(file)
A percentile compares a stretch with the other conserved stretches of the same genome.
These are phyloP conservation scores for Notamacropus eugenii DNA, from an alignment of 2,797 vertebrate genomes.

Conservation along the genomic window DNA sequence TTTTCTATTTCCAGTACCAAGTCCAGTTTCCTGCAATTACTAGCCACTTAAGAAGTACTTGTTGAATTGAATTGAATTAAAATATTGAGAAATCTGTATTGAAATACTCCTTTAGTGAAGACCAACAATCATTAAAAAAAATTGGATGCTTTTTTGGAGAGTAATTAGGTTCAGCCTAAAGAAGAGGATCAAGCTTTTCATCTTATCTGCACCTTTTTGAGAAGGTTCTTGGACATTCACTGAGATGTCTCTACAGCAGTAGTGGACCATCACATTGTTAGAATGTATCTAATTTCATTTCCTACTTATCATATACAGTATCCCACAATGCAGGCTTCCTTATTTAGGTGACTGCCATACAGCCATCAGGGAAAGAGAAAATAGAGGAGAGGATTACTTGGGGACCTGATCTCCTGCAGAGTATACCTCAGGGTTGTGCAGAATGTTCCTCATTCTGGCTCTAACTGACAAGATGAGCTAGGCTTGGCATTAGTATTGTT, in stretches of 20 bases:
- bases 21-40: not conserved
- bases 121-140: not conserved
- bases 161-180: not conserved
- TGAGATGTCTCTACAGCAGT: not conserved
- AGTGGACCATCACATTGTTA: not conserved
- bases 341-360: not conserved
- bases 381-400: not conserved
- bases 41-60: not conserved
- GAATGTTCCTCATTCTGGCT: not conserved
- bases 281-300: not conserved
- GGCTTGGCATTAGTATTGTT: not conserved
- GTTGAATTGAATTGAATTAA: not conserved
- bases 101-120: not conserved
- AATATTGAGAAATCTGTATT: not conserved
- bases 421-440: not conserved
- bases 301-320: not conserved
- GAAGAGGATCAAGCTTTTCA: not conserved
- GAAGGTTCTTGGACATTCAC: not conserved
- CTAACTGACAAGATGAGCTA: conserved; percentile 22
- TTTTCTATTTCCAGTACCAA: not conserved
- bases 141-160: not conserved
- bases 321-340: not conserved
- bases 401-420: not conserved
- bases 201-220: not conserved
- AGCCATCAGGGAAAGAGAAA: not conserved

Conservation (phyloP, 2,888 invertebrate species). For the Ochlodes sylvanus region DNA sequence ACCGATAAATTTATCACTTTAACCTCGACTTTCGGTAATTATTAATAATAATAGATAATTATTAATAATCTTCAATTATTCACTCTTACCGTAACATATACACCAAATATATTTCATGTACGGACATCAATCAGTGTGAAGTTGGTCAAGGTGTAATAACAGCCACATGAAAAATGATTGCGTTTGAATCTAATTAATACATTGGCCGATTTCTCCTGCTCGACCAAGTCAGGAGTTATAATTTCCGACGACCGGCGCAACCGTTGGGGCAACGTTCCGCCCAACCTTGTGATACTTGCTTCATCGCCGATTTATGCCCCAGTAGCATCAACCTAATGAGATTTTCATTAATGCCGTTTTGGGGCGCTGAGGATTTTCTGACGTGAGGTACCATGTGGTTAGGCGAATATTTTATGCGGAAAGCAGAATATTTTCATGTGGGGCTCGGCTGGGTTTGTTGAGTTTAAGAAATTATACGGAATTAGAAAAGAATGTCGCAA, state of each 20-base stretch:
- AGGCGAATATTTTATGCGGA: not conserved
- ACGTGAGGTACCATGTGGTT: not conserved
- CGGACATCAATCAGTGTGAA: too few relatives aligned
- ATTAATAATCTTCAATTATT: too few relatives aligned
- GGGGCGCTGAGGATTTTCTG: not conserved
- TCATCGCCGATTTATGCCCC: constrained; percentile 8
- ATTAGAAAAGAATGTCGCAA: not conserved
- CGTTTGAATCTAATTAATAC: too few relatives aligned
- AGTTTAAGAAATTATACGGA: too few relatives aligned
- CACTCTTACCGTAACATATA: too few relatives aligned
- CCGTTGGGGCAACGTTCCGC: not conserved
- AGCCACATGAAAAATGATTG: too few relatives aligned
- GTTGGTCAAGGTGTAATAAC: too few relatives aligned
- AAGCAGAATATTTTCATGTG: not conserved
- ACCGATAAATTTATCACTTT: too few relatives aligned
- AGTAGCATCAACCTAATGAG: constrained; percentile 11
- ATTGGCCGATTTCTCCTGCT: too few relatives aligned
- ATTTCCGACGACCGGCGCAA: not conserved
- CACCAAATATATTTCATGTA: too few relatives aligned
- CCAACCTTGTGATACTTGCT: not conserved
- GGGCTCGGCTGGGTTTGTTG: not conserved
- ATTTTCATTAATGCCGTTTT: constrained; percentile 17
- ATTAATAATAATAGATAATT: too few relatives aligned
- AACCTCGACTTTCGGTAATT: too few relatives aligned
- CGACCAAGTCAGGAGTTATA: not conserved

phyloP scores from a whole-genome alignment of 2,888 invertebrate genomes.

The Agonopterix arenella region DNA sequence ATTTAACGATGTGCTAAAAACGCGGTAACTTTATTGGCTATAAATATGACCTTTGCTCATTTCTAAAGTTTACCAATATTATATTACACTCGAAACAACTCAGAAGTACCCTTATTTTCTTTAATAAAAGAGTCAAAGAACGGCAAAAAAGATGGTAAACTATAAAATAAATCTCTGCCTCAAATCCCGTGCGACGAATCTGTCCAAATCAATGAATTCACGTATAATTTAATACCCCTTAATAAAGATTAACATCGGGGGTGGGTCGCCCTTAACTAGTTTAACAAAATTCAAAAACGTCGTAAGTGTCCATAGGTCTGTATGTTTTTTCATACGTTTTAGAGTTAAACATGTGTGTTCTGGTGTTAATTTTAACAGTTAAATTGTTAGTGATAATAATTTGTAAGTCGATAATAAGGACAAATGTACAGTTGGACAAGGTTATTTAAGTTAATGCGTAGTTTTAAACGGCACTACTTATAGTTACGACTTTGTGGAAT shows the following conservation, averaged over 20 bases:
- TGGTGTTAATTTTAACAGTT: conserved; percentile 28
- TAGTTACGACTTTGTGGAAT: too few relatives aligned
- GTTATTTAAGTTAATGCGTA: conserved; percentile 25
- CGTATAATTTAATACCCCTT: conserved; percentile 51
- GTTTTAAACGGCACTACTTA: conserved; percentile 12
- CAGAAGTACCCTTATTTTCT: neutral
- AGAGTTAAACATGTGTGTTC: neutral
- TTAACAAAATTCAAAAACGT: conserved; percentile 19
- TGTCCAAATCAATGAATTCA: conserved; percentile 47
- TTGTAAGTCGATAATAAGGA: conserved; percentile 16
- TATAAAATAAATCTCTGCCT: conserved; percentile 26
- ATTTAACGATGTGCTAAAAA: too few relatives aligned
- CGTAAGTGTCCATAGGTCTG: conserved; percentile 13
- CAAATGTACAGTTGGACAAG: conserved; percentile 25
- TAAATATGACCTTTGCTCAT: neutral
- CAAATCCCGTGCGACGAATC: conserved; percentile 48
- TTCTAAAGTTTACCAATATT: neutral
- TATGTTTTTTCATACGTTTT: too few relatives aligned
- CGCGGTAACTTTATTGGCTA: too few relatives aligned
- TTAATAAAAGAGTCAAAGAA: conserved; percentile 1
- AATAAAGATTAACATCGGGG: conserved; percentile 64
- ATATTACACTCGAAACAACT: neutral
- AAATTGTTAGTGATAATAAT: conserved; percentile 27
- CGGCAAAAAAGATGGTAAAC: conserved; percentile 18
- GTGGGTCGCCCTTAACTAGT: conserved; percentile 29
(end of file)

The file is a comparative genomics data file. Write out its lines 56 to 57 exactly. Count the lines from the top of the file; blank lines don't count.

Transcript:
The Agonopterix arenella region DNA sequence ATTTAACGATGTGCTAAAAACGCGGTAACTTTATTGGCTATAAATATGACCTTTGCTCATTTCTAAAGTTTACCAATATTATATTACACTCGAAACAACTCAGAAGTACCCTTATTTTCTTTAATAAAAGAGTCAAAGAACGGCAAAAAAGATGGTAAACTATAAAATAAATCTCTGCCTCAAATCCCGTGCGACGAATCTGTCCAAATCAATGAATTCACGTATAATTTAATACCCCTTAATAAAGATTAACATCGGGGGTGGGTCGCCCTTAACTAGTTTAACAAAATTCAAAAACGTCGTAAGTGTCCATAGGTCTGTATGTTTTTTCATACGTTTTAGAGTTAAACATGTGTGTTCTGGTGTTAATTTTAACAGTTAAATTGTTAGTGATAATAATTTGTAAGTCGATAATAAGGACAAATGTACAGTTGGACAAGGTTATTTAAGTTAATGCGTAGTTTTAAACGGCACTACTTATAGTTACGACTTTGTGGAAT shows the following conservation, averaged over 20 bases:
- TGGTGTTAATTTTAACAGTT: conserved; percentile 28